I really wish the government has a requirement on which majors you can choose.
              The government already tracks the starting and average salaries you get for a job on the onet website. They should use that to screen who they will give loans to.

          • CommonSense(ಠ_ಠ) says:

            FYI, I gave all inclusives prices. Not just tuition. The prices I listed are for tuition, books, travel, food, apartment, gas, etc. What your loan would be for if you went full time w/ no job and need to loans to live off of.
            I listed the Harvard price as that is one of the most expensive and it would be the only way the OP could get $380K in loans with a Harvard undergrad + Harvard grad school.
            If you get the same degree in an in-state school your loans for undergrad + grad school would be $120K total (all inclusive price – tuition, books, housing, food)

            I got a $60K a year job with my undergrad at an in-state school (no prior work experience). Grad students usually get around $80K starting salary. (Harvard $100K+)

            • thezone says:

              The average undergrad out of school in 2011 made 42k. I don’t know where you’re getting your info from.

              • CommonSense(ಠ_ಠ) says:

                You cant average junk majors with in demand majors.
                Look at the average for engineering, technology, sciences, math.
                That will be around $60K a year for undergrad.

                Choosing anything liberal arts and many other majors the average would be around $30K. If you choose those kind of majors you dont get many loans, you go to in-state cheaper tuition schools, you work while in school. Then you end up with only $20K to $30K in loans that is easily paid back.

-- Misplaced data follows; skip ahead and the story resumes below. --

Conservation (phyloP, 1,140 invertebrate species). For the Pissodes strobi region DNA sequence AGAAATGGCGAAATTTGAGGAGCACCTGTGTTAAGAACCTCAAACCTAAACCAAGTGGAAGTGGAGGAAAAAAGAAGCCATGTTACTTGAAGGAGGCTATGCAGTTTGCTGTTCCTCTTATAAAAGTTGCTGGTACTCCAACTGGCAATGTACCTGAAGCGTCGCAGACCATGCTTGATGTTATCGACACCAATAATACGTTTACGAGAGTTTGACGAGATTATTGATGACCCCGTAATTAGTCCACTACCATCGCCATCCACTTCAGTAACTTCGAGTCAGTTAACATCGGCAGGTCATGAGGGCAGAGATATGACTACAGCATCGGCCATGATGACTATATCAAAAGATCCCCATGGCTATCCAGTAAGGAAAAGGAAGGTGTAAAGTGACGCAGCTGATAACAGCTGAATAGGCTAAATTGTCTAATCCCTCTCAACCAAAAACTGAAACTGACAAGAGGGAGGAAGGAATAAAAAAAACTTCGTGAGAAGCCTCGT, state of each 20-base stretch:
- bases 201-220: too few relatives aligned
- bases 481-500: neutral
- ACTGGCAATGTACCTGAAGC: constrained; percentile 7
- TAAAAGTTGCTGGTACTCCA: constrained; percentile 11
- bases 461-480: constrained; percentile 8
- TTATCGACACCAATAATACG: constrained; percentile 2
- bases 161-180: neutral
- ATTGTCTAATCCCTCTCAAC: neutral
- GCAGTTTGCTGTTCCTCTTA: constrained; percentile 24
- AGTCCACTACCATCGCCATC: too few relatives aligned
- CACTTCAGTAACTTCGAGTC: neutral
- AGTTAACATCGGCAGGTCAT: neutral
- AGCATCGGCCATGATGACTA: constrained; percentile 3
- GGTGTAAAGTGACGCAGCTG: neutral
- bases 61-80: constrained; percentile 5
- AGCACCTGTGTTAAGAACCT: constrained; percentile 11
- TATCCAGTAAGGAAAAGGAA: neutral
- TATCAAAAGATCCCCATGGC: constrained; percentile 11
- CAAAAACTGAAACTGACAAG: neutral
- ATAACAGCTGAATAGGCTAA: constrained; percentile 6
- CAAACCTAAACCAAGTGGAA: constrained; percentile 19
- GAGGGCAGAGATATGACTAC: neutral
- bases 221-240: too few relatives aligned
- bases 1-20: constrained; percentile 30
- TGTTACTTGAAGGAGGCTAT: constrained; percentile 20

If you get $100K+ loans for a job you know only pays $30K a year then you already failed at life.

        • CosmosHuman says:

          What university did you attend? I’m going to CWRU and the grad school f/t tuition is just over 36k a year. But, I’ll be going p/t which is $1238/credit hour and I’ll have a partial scholarship. I hate to see how much my books will cost. But over 300k for an education??? Was the school on Mars?

        • Moniker Preferred says:

          There was a story about a year ago on NPR about how a complete graduating class at Harvard’s law school missed the boat. The grads said that typically Harvard grads-to-be are solicited in their senior year. Essentially, they typically have jobs waiting when they graduate.

          However, in that year (Summer 2011 graduating class, I think), the law firms did not come in, and the usual process for Harvard grads failed to function. Those grads were looking for work, just like so many others.

      • wade says:

        Please tell me how much each component of your schooling cost. Not that I doubt you, but I am just very curious as to how you got there.

      • Groanan says:

        Breakdown of my college debt for those interested…

        The Loans: $364k (this is with their added interest)(the government website lists my total as 374k, my servicers combined list it as what follows, what is the real debt? who knows..)
        1. San Jose City College, 2 years, Administration of Justice -> 7,608
        2. San Jose State University, 2 years, Philosophy -> 17,853
        3. Santa Clara University School of Law, 3 years, J.D. -> 285,222